The right-wing Supreme Court justices occasionally tipped into outright hostility Wednesday as they pressed a government lawyer with questions and hypotheticals about stripping the Securities and Exchange Commission (SEC) of some of its enforcement discretion.
“Are you saying I MISREAD IT, Mr. Fletcher?!” Justice Neil Gorsuch spat while he and the Department of Justice’s Brian Fletcher sparred over relevant case law.
The central question of the case is whether the SEC can continue to choose where it adjudicates certain cases — in its own administrative proceedings or in federal courts — without violating the regulated person’s Seventh Amendment right to a jury trial.
Congress explicitly gave the SEC the right to decide the venue, but didn’t detail how it should choose. Granting the agency that small discretionary power was enough for the 5th Circuit Court of Appeals to cry nondelegation — the right-wing notion that Congress can delegate none of its legislative responsibilities to agencies — sending the case up to the Supreme Court on appeal.
While the justices at Wednesday’s oral arguments in SEC v. Jarkesy didn’t touch on nondelegation explicitly, they had a lot to say about the agency supposedly overstepping its bounds and trampling on the rights of the common man. That anti-administrative posture, habitual for this court, strikes an especially discordant note given that the SEC was established and strengthened amid times of economic catastrophe driven by financial institutions’ malpractice.
“The extent of impact of government agencies on daily life today is enormously more significant than it was 50 years ago,” Chief Justice John Roberts fretted. “Should that be a concern for us or a consideration when we’re trying to consider what power the government has to take away the jury trial right?”
The justices used their colloquies with the lawyers to shoot back and forth at each other over the fundamental issue of agency power, which the right-wing legal world has long opposed in the quest to weaken regulation.
“With the Chief Justice making the point that it’s been 50 years and things have changed and that administrative agencies are more powerful, well so too in those 100 years, our problems have only gotten more complicated and difficult,” Justice Elena Kagan responded, about 20 minutes later. “It’s usually Congress that decides how to solve those problems and whether administrative agencies with the kind of expertise that they have are the appropriate way to solve those problems, not this court…”
Not content to let the point lie, Gorsuch — whose mother, a former Environmental Protection Agency (EPA) administrator, famously slashed the agency’s budget by 22 percent and bragged that she’d cut the spine of a book of water regulations from six inches to half an inch — returned to the argument soon after.
“We all agree Congress has a lot more problems on its plate today than it did 100 years ago or even 50 years ago, but doesn’t mean that the constraints of the Constitution somehow evaporate, do they?” he said.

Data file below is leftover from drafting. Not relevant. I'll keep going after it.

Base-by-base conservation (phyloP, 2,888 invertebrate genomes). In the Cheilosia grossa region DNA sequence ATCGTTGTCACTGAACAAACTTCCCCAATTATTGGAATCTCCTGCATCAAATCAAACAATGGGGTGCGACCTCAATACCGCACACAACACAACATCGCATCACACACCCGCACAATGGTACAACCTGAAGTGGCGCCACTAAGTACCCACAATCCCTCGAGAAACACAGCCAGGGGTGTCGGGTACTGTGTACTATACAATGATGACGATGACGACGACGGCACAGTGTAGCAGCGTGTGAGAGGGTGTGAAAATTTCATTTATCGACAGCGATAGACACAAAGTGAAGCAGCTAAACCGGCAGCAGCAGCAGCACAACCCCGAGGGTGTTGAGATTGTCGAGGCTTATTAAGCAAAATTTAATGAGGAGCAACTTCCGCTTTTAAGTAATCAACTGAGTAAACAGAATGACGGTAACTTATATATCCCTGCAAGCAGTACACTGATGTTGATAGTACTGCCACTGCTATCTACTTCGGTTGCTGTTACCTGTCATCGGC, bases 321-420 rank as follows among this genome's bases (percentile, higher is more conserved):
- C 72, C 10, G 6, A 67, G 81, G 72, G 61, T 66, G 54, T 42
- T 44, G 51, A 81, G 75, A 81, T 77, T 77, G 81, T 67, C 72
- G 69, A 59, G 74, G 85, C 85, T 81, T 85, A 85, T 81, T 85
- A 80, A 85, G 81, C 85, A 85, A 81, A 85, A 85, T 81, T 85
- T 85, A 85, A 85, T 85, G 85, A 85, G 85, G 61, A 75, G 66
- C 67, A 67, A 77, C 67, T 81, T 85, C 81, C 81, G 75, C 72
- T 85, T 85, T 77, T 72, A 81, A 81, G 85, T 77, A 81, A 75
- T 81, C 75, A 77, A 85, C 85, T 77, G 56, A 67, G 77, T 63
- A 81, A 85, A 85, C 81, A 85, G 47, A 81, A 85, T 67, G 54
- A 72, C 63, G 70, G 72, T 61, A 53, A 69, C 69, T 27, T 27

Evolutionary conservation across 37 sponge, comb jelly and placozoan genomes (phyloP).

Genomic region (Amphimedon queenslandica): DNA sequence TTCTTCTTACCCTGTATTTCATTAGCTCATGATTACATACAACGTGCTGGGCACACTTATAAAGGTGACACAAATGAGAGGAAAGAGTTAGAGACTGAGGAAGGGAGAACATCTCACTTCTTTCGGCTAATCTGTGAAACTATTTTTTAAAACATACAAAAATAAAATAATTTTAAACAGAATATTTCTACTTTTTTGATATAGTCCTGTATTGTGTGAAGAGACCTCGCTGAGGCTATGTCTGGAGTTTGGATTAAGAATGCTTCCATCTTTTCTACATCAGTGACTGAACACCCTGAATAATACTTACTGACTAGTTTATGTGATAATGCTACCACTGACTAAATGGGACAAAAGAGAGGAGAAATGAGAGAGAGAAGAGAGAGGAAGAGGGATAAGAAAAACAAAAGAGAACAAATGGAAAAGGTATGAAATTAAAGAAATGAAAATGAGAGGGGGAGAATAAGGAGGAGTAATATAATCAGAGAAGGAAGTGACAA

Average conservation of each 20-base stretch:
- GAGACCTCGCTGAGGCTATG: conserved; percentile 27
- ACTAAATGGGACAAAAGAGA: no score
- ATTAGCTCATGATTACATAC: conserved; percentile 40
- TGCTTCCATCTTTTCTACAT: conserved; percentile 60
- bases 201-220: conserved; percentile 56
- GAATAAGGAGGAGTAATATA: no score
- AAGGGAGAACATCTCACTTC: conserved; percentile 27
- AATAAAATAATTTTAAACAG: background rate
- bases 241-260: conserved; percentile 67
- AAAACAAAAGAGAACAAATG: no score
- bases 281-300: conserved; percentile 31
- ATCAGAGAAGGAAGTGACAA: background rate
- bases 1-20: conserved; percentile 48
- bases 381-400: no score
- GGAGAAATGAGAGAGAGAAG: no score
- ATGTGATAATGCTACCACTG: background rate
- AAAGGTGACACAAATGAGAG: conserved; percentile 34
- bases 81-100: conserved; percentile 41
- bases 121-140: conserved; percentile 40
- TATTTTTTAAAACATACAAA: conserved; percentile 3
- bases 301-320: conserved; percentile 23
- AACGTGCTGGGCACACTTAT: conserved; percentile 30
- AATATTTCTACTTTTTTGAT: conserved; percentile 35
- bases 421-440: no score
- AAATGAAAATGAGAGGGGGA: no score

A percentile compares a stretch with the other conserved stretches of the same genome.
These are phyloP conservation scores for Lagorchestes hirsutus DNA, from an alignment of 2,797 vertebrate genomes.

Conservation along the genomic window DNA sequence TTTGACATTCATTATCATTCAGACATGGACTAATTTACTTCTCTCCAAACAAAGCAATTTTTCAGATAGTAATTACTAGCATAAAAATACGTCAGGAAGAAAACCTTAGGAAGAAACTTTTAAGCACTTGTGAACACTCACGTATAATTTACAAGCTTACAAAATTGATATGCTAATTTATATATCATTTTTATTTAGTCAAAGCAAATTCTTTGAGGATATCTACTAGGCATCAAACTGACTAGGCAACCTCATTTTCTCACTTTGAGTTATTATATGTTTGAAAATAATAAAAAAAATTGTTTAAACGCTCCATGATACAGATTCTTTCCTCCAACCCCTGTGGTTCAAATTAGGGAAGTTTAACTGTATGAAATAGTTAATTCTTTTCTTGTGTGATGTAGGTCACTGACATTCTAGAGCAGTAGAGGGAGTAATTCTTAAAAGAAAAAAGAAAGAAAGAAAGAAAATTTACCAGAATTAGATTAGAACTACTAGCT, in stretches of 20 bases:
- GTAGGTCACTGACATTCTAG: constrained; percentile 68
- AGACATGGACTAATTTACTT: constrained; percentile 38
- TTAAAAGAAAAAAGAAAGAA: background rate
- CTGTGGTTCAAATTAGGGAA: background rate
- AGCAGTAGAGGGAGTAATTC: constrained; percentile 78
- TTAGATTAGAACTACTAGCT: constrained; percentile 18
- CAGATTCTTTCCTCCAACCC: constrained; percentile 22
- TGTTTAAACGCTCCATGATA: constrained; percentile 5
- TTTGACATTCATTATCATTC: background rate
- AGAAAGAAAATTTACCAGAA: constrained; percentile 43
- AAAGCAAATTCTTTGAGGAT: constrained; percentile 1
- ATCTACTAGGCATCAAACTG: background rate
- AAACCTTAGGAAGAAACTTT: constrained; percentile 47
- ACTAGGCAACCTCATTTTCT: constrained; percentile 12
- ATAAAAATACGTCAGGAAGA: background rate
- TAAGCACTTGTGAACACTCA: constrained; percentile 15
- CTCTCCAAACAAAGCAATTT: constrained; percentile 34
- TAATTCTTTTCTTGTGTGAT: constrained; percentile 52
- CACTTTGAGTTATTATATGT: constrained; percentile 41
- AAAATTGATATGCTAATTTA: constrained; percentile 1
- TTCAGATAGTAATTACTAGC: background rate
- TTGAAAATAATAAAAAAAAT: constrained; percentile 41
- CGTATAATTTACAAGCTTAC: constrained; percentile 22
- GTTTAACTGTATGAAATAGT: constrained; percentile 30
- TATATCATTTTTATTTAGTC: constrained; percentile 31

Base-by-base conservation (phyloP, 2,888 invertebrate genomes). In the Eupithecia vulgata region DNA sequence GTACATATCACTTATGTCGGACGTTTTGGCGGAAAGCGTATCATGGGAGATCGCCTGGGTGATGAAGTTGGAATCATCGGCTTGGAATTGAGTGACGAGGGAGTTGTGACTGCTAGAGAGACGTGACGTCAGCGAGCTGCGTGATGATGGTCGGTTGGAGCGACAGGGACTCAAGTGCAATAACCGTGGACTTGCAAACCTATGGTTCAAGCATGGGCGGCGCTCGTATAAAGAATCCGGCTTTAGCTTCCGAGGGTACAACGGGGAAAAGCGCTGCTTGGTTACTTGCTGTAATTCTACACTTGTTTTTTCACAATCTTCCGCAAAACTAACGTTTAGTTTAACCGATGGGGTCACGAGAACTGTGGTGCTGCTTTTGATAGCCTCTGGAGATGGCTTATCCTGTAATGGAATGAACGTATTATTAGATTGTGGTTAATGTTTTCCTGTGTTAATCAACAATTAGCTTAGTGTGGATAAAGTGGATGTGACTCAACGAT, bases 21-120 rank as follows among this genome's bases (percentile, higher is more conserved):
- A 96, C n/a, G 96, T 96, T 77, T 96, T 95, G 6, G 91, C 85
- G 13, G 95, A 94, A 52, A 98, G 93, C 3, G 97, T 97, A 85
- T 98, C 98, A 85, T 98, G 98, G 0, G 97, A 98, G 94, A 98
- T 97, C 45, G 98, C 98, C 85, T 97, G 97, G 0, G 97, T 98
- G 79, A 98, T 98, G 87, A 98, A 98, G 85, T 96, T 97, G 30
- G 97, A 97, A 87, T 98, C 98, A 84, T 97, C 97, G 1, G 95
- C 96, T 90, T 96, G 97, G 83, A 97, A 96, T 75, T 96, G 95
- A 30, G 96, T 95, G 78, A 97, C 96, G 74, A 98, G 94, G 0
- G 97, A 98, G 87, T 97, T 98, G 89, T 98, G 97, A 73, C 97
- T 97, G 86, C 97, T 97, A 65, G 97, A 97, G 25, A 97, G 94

While many of the conservatives focused on those regulated by the SEC potentially being stripped of their Seventh Amendment rights, the DOJ’s Fletcher urgently tried to impress upon them that upending the SEC’s adjudication system would have far-reaching consequences.
As experts told TPM last May when the 5th Circuit handed down its ruling, there is good-faith squeamishness about agencies serving as “judge, jury and executioner” in these in-house adjudications. But there are benefits too: There’s a specialist judge to hear the often technical questions, they provide consistency across the decisions and they avoid flooding the federal judiciary with a tranche of new cases.
And as Fletcher emphasized, the Supreme Court’s decision will touch agencies beyond the SEC.
“To bring all of those cases that are now proceeding administratively into the courts would be a huge imposition on the courts,” Fletcher said, responding to Justice Brett Kavanaugh raising the concern.
“We very quickly got to two dozen agencies that have the authority to impose penalties in administrative proceedings now,” he added. “I don’t want you to think that it’s just about the SEC and it can just go to court, because it really would have wide repercussions. EPA, Agriculture, it’s really all over.”
Cases centered on agency power will be a hallmark of this Supreme Court term, with one upcoming that will ask the court to overturn Chevron deference, a decades-old bedrock of agency authority. The war on the administrative state has intensified as the Supreme Court has become more conservative, with agencies from the EPA to the Occupational Safety and Health Administration (OSHA) taking hits.
In underscoring the importance of the SEC, Kagan traced the history of financial catastrophes that resulted in tougher securities legislation.
“Is Congress’ judgment after the Depression, after the savings and loan crisis, after the Great Recession — is Congress’ judgment that more powers were needed within an administrative agency entitled to no respect?” she asked incredulously.